As an introduction to a film series that’s still going fourteen years later, X-Men did everything it needed to. Specifically: be an adequate film with an amazing cast. There’s not much to X-Men. It’s more like a feature length television pilot than a complete movie, spicing up its introduction to this world of superpowered mutants with a largely nonsensical evil plot concluding with a silly confrontation in the Statue of Liberty. Director Bryan Singer keeps the pace tight and the action engaging, but the best thing about the film is the actors – specifically, the trio of Hugh Jackman as Wolverine, Ian McKellen as Magneto and Patrick Stewart as Professor Xavier – who keep the film watchable even in its weakest moments (Anna Paquin is a talented actress, but Rogue remains an underwritten character throughout the series).
The sequel that preceded it three years later is a lot better than adequate; X-Men 2 remains one of the best superhero films ever made. Where X-Men seemed to be made with the hope that audiences would embrace a big budget superhero movie, its predecessor hums with the confidence born of box office success. It’s pure popcorn entertainment, with an exciting kineticism that zips through innovative action sequences, crisp dialogue (Alan Cumming!) and important subtext alike.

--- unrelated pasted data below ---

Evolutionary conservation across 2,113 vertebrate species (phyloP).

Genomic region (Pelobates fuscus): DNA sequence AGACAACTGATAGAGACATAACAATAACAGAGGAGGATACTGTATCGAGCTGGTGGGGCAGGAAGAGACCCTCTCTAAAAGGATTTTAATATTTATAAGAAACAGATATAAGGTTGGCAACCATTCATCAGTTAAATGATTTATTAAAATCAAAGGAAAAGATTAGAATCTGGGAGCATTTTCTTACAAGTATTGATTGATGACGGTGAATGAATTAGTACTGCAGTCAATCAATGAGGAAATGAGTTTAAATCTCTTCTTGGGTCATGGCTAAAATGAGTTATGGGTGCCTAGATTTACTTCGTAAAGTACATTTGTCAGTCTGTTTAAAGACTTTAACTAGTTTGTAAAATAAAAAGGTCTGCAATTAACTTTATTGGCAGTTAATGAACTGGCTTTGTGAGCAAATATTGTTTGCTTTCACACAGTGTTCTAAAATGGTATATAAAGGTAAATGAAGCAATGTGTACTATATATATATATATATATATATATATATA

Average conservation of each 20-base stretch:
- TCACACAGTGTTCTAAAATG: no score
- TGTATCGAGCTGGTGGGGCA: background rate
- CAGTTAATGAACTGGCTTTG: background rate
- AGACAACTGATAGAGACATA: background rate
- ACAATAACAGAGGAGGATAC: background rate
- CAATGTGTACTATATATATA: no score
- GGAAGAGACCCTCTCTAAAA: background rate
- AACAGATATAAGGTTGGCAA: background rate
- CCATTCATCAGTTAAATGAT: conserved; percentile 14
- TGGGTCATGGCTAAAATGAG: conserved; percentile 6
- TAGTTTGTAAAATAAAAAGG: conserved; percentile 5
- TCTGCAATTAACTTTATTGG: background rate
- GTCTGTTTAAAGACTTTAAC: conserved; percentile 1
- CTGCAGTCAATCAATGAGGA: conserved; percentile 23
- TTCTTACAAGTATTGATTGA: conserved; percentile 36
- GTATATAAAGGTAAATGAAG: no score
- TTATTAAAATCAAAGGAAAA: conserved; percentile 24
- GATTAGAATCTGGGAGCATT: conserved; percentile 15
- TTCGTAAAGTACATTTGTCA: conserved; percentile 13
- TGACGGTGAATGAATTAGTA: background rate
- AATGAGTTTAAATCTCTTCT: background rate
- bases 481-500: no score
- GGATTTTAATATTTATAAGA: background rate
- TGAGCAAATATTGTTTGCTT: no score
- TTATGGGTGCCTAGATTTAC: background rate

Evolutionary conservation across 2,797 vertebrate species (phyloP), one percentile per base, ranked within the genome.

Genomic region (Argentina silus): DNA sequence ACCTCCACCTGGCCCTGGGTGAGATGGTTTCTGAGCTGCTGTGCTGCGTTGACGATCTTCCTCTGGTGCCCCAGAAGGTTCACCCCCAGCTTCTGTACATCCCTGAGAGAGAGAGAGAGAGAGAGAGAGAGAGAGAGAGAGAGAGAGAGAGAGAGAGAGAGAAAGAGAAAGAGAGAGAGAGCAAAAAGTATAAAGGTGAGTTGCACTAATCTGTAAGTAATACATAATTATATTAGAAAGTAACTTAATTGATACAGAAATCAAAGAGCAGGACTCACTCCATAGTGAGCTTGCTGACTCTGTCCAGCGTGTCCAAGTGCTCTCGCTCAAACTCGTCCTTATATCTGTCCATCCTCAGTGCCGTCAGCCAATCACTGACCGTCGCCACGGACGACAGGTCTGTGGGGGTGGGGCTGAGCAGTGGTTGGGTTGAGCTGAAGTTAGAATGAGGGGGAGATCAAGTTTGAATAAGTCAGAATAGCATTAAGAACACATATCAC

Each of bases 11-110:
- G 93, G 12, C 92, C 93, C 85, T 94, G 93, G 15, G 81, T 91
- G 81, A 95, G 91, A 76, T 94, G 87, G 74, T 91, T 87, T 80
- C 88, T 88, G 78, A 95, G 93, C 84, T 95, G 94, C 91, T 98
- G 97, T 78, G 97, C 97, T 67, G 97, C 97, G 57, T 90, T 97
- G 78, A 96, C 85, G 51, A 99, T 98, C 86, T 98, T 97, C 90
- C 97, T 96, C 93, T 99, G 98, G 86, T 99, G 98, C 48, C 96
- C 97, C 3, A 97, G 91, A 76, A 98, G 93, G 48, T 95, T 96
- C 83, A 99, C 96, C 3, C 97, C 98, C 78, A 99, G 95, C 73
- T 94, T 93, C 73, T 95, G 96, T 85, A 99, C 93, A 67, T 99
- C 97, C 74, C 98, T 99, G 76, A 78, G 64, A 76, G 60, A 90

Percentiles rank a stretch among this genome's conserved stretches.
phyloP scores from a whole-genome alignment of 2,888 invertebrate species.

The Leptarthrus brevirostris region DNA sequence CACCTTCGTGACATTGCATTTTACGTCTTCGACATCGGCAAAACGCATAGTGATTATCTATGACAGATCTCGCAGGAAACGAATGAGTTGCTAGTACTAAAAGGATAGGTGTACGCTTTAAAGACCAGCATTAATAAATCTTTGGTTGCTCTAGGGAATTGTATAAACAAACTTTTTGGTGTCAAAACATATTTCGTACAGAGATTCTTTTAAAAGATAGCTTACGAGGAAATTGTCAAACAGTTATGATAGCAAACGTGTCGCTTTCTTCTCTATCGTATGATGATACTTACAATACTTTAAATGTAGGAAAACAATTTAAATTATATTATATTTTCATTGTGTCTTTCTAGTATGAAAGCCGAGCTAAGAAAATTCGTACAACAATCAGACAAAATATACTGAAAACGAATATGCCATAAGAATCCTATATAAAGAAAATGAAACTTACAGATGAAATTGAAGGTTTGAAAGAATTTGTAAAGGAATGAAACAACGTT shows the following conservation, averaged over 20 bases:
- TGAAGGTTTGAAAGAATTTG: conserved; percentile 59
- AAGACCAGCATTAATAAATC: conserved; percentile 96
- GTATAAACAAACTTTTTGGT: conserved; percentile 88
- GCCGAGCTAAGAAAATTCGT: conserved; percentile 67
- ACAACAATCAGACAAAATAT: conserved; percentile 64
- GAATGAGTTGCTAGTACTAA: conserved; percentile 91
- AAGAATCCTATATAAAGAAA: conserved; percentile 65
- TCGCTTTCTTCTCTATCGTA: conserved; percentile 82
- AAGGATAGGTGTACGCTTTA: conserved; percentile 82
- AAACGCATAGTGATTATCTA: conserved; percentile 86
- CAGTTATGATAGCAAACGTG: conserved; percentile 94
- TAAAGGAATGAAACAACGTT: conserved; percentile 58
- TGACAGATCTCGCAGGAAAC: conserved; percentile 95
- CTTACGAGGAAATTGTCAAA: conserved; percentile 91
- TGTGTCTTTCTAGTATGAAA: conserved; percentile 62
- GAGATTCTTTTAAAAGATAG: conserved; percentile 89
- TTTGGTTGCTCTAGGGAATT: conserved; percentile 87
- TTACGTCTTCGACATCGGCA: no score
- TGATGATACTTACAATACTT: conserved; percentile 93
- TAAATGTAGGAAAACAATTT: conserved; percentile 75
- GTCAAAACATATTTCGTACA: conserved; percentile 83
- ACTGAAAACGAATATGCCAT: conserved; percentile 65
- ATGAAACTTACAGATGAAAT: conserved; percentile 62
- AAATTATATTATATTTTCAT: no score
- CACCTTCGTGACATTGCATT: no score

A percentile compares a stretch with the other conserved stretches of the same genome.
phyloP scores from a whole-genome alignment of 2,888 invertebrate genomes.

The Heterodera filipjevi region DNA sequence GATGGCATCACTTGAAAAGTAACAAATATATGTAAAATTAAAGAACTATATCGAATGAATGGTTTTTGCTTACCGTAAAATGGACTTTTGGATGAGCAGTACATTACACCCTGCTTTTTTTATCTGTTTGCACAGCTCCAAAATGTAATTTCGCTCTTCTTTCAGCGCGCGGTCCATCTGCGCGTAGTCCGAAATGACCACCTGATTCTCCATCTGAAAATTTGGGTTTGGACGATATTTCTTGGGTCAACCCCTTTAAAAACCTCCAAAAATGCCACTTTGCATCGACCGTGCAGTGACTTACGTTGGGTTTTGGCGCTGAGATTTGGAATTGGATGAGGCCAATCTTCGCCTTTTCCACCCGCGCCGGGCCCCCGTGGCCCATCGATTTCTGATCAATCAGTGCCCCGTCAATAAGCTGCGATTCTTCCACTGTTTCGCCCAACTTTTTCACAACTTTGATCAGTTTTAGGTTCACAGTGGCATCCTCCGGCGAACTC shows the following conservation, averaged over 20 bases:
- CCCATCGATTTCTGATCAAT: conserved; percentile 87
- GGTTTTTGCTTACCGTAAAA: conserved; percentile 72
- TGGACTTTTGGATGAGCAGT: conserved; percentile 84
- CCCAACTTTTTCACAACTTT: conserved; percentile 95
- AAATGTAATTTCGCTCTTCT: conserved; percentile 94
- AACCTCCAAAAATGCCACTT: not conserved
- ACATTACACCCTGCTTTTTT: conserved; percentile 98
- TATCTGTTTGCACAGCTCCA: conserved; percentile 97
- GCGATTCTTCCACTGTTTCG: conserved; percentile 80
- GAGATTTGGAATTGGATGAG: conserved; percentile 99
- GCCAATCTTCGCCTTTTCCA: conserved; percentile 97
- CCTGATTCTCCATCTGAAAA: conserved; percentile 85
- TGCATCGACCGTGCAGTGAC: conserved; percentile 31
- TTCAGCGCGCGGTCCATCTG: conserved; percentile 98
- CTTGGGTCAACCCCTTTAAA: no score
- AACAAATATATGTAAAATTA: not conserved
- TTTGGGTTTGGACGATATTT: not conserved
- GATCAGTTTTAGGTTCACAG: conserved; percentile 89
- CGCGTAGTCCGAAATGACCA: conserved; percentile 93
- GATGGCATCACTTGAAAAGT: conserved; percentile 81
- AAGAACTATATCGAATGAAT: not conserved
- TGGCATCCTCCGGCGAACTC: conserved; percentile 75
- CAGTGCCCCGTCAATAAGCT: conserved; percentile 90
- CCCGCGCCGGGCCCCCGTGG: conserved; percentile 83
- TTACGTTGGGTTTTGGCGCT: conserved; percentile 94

Where the first film broadly touches upon the notion of mutation as a metaphor for difference and discrimination, X-Men 2 finds strength in specificity, linking society’s reaction to mutants explicitly to queerness. When Iceman (Shawn Ashmore) comes out (as a mutant) to his parents, it’s the film’s best scene, an affective island of quietude amidst the spectacular special effects setpieces.
I’d argue that both of these X-Men films fail in one aspect, however. Despite hiring Patrick Stewart and Ian McKellen (the most adorable platonic couple in existence), the two are only allowed to share the barest minimum of screen time. It’s a decision born of narrative necessity – each are in possession of such incredible superpowers that they demand to be shunted to the sidelines in order to maintain any sense of tension – but I wish we could have sacrificed one Wolverine action scene to bring these two together. Speaking of Wolverine, it’s interesting how violent his fights are compared to the modern superhero landscape. It’s hard to imagine the typically bloodless Marvel Studios including a scene where an unnamed soldier is impaled by foot-long blades by our putative hero.